Tuesday, July 17, 2007

Mosques, churches, etc.

Splendid day! We saw the Haghia Sophia, the supreme church of Byzantium, which was designed to be a mirror of the heavens and is often called "the church of holy wisdom"; it is 1,400 years old: it was built in 532 AD, became a mosque in 1453, and since 1935 it's been a museum and testament to glorious architecture and fine mosaic art. Like so many things in Turkey, the church is also a symbol of interculturalism and interconnectedness: the columns come from Egypt; the silver and gold from, among several other places, Delphi; the yellow marble is from Africa, and the gray, red and green marble from the nearby Marmara islands. It is the fourth largest cathedral in the world!

This mosaic shows Christ flanked by the Emperor Constantine IX and Empress Zoe.

On Saturday the 21st we walked through impressive Kariye Mosque, which used to be Church of the Chora Monastery and is now beautifully restored so that you can see many of the original and finest Byzantine mosaics and frescoes anywhere in the world. The church dates from late 11th/early 12th century, when the area still looked quite rural (hence "Chora" and "Kariye" meaning country and village). It was commissioned by Maria Doukaina, the mother-in-law of the Byzantine emperor Alexios I Komnenos. It was damanged during the Latin occupation (1204-1261). After 1316 the Byzantine statesman and scholar, Theodore Metochites, provided the funds to have it extensively renovated and redecorated. He spent his last years as a monk and was buried in a funerary chapel that was added to the south side during renovation. This snipet of the Anastasisa fresco is located in the parecclesion (a place of burial). The frescoes in that area of the church were painted around 1320. The central figure, what you see in this photo, is Christ, the vanquisher of death, who is dragging Adam and Eve out of their tombs.

The inside of the Haghia Sophia.
Today we also returned to tour the inside of the Blue Mosque. At the Blue Mosque there was an exhibit of manuscripts and art, among them some of Rumi's writing. Mawlānā Jalāl-ad-Dīn Muhammad Balkhi was a Persian Muslim poet and theologian who is known to most of us simply as Rūmī. In Persian his name is مولانا جلال الدین محمد رومی; in Turkish it is Mevlânâ Celâleddin Mehmed Rumi; and in Arabic it is جلال الدين الرومي; the shortened "Rūmī" is إبن الرومي. I love how his name looks in these different languages! His name literally means "Majesty of Religion": Jalal means "majesty" and Din means "religion." Rūmī means "the Roman." Rūmī was born in Balkh (which is in present-day Afghanistan) on September 30, 1207 and he died in Turkey on December 17, 1273. Talk about being a traveler! Plus, he was quite the multiculturist, since he wrote in Persian, Arabic and Turkish. The main theme of his works reflects his belief in "Tawhīd," which means "unity"--having seen and lived in diverse places, he must have had a profound understanding of that concept. (Once the Institute is over I might go see his tomb in Konya.) Here is one of my favorite of Rūmī's verses:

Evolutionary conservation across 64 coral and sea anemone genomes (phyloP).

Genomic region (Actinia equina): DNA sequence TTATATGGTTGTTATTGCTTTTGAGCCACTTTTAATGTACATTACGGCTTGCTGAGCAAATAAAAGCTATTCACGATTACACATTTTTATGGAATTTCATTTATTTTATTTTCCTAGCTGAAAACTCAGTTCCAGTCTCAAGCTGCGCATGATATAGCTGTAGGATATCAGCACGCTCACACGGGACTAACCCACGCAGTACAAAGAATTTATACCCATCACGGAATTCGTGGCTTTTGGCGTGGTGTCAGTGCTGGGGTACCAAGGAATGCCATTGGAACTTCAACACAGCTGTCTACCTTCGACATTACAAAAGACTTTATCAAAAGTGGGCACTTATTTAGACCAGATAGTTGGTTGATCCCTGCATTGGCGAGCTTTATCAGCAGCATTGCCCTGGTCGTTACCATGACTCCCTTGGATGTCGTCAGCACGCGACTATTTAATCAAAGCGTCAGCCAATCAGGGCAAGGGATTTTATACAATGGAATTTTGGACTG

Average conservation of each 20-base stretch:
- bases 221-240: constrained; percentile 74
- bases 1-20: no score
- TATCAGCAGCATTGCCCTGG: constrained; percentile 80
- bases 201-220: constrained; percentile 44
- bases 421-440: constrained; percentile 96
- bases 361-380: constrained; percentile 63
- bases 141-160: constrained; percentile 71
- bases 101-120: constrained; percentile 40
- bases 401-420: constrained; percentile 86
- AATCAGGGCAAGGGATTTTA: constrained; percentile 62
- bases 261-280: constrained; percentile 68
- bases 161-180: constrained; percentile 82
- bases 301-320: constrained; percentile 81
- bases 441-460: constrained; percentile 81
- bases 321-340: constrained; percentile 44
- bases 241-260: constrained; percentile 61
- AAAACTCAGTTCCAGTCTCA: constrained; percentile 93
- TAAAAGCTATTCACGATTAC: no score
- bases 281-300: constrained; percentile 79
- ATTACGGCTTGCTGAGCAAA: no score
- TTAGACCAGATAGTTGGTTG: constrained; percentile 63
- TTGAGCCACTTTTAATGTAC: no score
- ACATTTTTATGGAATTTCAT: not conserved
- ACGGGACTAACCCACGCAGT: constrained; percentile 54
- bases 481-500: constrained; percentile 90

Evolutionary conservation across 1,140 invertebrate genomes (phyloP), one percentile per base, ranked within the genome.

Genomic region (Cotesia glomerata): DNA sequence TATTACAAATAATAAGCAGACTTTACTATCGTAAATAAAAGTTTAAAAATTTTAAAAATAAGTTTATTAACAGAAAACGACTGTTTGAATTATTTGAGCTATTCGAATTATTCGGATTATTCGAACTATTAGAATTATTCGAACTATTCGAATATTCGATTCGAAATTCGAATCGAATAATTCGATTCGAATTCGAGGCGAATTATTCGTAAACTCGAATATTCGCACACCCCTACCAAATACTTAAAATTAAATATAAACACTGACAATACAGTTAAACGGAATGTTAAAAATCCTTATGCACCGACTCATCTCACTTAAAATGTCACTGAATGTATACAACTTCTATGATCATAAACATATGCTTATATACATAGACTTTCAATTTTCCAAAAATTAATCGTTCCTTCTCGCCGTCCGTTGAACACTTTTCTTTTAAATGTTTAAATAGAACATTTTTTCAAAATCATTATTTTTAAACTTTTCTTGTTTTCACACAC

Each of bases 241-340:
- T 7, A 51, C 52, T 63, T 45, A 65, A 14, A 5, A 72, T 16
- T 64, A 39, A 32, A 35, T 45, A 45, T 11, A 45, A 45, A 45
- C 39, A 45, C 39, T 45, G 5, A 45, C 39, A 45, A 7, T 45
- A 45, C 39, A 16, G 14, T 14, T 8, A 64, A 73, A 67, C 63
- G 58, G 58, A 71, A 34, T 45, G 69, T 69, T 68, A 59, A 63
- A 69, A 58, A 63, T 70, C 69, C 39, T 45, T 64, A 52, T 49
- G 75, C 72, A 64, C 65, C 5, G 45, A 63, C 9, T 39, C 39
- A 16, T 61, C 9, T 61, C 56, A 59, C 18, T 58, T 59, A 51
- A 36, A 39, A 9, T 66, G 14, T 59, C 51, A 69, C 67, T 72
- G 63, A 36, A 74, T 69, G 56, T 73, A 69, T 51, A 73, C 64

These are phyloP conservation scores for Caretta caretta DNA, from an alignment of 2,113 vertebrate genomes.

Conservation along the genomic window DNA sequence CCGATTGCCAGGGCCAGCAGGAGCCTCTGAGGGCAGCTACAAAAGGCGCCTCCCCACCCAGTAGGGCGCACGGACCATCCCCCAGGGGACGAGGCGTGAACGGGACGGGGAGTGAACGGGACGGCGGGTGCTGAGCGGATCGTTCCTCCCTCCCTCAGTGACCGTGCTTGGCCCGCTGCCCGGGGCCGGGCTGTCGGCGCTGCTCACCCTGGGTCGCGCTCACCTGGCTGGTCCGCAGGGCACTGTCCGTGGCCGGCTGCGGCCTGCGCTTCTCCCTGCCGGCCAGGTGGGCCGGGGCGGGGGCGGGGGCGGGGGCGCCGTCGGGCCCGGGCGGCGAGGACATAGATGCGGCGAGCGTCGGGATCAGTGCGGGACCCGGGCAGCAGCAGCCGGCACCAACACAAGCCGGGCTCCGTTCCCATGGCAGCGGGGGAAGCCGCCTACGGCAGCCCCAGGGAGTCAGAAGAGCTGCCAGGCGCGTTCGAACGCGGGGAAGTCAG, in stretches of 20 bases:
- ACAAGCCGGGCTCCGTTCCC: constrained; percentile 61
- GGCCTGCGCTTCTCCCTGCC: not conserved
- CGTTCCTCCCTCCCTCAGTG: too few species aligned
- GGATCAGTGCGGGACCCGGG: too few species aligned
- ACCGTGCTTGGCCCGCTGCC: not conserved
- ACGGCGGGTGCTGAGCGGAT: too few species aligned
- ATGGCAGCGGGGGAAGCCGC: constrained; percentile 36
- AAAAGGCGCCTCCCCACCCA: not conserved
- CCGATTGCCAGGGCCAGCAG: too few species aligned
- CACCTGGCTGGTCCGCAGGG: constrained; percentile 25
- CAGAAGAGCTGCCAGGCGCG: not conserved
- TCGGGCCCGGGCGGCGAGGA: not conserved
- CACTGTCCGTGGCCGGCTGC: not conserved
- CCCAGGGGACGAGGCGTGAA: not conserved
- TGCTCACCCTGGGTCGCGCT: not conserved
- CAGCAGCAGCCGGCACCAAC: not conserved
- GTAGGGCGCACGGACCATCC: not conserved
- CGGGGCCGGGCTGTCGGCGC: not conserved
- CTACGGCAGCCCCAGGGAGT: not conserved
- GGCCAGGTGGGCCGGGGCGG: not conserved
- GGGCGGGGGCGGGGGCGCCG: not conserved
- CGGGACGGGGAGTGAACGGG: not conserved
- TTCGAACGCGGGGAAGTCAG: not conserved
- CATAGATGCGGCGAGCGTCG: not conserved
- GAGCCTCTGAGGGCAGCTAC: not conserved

Love’s nationality is separate from all other religions,
The lover’s religion and nationality is the Beloved (God).
The lover’s cause is separate from all other causes
Love is the astrolabe of God’s mysteries.
On Friday the 20th we went to a Sufi ceremony, a practice started by Rumi/the Mevlevi. The men who dance are commonly called whirling dervishes. They believe that concentration can be created by listening to contemplative music and dancing rhythmically. The Mevlevi ceremony starts when the musicians enter with their string instruments. The Sheikh follows, then the dervishes. All wear black robes and tall brown fez conical shape hats that symbolize the container said to hold the soul of Mohammed prior to his incarnation on earth. The Sheikh slowly walks to the red sheepskin and sits on it. The dervishes kneel around him.

As the singer begins a plaintive chant, the dervishes meditate. When the music begins the dervishes stand one by one and begin to more in a circle, bowing to each other, their arms folded across their breasts, as they pass the immobile Shiekh. The dervishes throw off their black cloaks, revealing white vests and robes; their right hands is upturned towards heaven to accept divine blessing, which passes through the heart and is transmitted to the world through the downward pointing left hand.

They look continually at the thumb of the downward had and begin to turn in a miniature representation of the planets and the starts whirling around the sun. While one foot remains firmly on the ground, the other crosses and propels him around and around. As they turn, they dervishes must remember never to step on an imaginary line which stretches outward from the Sheikh. That line symbolizes the equator and its central point is the Pole. They turn effortlessly and the watchers too become transfixed.

Here is a snipet of the thousands of tiles that line the inside of the Blue Mosque.

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